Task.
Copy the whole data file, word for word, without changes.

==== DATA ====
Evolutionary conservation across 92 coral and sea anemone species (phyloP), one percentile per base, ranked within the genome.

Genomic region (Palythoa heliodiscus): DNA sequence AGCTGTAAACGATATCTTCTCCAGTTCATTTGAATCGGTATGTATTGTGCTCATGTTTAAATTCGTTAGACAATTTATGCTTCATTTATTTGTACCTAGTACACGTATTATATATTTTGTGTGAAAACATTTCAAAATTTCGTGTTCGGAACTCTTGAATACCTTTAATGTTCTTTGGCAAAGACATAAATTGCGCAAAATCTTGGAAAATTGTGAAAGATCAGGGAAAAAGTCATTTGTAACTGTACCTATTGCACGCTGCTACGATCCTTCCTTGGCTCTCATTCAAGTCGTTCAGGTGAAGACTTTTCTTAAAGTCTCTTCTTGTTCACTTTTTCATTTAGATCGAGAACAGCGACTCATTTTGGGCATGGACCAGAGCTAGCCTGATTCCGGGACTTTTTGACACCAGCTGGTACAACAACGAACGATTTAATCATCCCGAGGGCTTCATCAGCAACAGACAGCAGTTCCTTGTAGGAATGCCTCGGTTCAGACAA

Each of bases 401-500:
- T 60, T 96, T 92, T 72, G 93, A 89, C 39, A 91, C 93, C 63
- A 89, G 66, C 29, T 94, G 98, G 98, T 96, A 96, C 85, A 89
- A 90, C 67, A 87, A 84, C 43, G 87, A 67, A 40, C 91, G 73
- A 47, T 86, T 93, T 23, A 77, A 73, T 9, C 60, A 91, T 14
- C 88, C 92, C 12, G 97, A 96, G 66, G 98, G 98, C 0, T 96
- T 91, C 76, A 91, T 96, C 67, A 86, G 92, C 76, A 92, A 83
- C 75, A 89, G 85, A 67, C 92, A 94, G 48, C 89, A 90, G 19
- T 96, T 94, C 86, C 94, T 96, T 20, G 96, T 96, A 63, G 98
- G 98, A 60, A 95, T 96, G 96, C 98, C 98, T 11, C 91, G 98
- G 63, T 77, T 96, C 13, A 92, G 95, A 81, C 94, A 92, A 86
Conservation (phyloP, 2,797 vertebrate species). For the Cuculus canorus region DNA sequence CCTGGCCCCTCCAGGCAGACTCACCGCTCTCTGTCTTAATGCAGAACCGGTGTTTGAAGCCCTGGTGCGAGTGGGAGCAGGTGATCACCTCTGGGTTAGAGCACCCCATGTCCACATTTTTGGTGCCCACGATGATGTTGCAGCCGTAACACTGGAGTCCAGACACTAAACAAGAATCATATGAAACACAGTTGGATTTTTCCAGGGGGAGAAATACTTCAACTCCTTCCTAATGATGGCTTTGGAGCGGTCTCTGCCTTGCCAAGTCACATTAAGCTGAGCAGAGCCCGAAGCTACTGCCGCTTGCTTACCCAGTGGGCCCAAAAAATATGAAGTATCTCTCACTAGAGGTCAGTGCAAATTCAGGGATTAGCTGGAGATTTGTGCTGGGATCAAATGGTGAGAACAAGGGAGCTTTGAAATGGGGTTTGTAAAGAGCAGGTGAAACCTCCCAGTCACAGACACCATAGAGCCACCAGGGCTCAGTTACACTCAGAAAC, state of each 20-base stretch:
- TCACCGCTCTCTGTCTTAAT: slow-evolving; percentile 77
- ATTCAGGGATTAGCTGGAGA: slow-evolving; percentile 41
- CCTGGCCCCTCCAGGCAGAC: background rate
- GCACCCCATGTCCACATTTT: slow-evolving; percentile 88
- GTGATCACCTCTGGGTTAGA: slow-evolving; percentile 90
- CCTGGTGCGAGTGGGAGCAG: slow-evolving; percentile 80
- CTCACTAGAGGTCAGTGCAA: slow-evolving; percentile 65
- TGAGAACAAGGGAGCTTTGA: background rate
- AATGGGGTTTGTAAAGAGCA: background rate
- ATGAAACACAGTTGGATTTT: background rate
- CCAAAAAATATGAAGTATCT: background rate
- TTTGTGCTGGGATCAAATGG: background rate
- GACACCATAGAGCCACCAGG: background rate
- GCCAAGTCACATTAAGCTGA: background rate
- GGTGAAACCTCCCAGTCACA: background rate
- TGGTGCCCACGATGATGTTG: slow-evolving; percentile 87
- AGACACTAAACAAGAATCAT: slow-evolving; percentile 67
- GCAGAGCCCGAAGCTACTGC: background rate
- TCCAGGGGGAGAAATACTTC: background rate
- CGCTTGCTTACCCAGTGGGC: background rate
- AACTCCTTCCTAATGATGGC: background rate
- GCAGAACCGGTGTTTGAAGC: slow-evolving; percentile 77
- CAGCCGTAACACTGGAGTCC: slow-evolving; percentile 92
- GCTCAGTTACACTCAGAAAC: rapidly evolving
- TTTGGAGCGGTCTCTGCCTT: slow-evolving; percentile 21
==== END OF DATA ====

Evolutionary conservation across 92 coral and sea anemone species (phyloP), one percentile per base, ranked within the genome.

Genomic region (Palythoa heliodiscus): DNA sequence AGCTGTAAACGATATCTTCTCCAGTTCATTTGAATCGGTATGTATTGTGCTCATGTTTAAATTCGTTAGACAATTTATGCTTCATTTATTTGTACCTAGTACACGTATTATATATTTTGTGTGAAAACATTTCAAAATTTCGTGTTCGGAACTCTTGAATACCTTTAATGTTCTTTGGCAAAGACATAAATTGCGCAAAATCTTGGAAAATTGTGAAAGATCAGGGAAAAAGTCATTTGTAACTGTACCTATTGCACGCTGCTACGATCCTTCCTTGGCTCTCATTCAAGTCGTTCAGGTGAAGACTTTTCTTAAAGTCTCTTCTTGTTCACTTTTTCATTTAGATCGAGAACAGCGACTCATTTTGGGCATGGACCAGAGCTAGCCTGATTCCGGGACTTTTTGACACCAGCTGGTACAACAACGAACGATTTAATCATCCCGAGGGCTTCATCAGCAACAGACAGCAGTTCCTTGTAGGAATGCCTCGGTTCAGACAA

Each of bases 401-500:
- T 60, T 96, T 92, T 72, G 93, A 89, C 39, A 91, C 93, C 63
- A 89, G 66, C 29, T 94, G 98, G 98, T 96, A 96, C 85, A 89
- A 90, C 67, A 87, A 84, C 43, G 87, A 67, A 40, C 91, G 73
- A 47, T 86, T 93, T 23, A 77, A 73, T 9, C 60, A 91, T 14
- C 88, C 92, C 12, G 97, A 96, G 66, G 98, G 98, C 0, T 96
- T 91, C 76, A 91, T 96, C 67, A 86, G 92, C 76, A 92, A 83
- C 75, A 89, G 85, A 67, C 92, A 94, G 48, C 89, A 90, G 19
- T 96, T 94, C 86, C 94, T 96, T 20, G 96, T 96, A 63, G 98
- G 98, A 60, A 95, T 96, G 96, C 98, C 98, T 11, C 91, G 98
- G 63, T 77, T 96, C 13, A 92, G 95, A 81, C 94, A 92, A 86
Conservation (phyloP, 2,797 vertebrate species). For the Cuculus canorus region DNA sequence CCTGGCCCCTCCAGGCAGACTCACCGCTCTCTGTCTTAATGCAGAACCGGTGTTTGAAGCCCTGGTGCGAGTGGGAGCAGGTGATCACCTCTGGGTTAGAGCACCCCATGTCCACATTTTTGGTGCCCACGATGATGTTGCAGCCGTAACACTGGAGTCCAGACACTAAACAAGAATCATATGAAACACAGTTGGATTTTTCCAGGGGGAGAAATACTTCAACTCCTTCCTAATGATGGCTTTGGAGCGGTCTCTGCCTTGCCAAGTCACATTAAGCTGAGCAGAGCCCGAAGCTACTGCCGCTTGCTTACCCAGTGGGCCCAAAAAATATGAAGTATCTCTCACTAGAGGTCAGTGCAAATTCAGGGATTAGCTGGAGATTTGTGCTGGGATCAAATGGTGAGAACAAGGGAGCTTTGAAATGGGGTTTGTAAAGAGCAGGTGAAACCTCCCAGTCACAGACACCATAGAGCCACCAGGGCTCAGTTACACTCAGAAAC, state of each 20-base stretch:
- TCACCGCTCTCTGTCTTAAT: slow-evolving; percentile 77
- ATTCAGGGATTAGCTGGAGA: slow-evolving; percentile 41
- CCTGGCCCCTCCAGGCAGAC: background rate
- GCACCCCATGTCCACATTTT: slow-evolving; percentile 88
- GTGATCACCTCTGGGTTAGA: slow-evolving; percentile 90
- CCTGGTGCGAGTGGGAGCAG: slow-evolving; percentile 80
- CTCACTAGAGGTCAGTGCAA: slow-evolving; percentile 65
- TGAGAACAAGGGAGCTTTGA: background rate
- AATGGGGTTTGTAAAGAGCA: background rate
- ATGAAACACAGTTGGATTTT: background rate
- CCAAAAAATATGAAGTATCT: background rate
- TTTGTGCTGGGATCAAATGG: background rate
- GACACCATAGAGCCACCAGG: background rate
- GCCAAGTCACATTAAGCTGA: background rate
- GGTGAAACCTCCCAGTCACA: background rate
- TGGTGCCCACGATGATGTTG: slow-evolving; percentile 87
- AGACACTAAACAAGAATCAT: slow-evolving; percentile 67
- GCAGAGCCCGAAGCTACTGC: background rate
- TCCAGGGGGAGAAATACTTC: background rate
- CGCTTGCTTACCCAGTGGGC: background rate
- AACTCCTTCCTAATGATGGC: background rate
- GCAGAACCGGTGTTTGAAGC: slow-evolving; percentile 77
- CAGCCGTAACACTGGAGTCC: slow-evolving; percentile 92
- GCTCAGTTACACTCAGAAAC: rapidly evolving
- TTTGGAGCGGTCTCTGCCTT: slow-evolving; percentile 21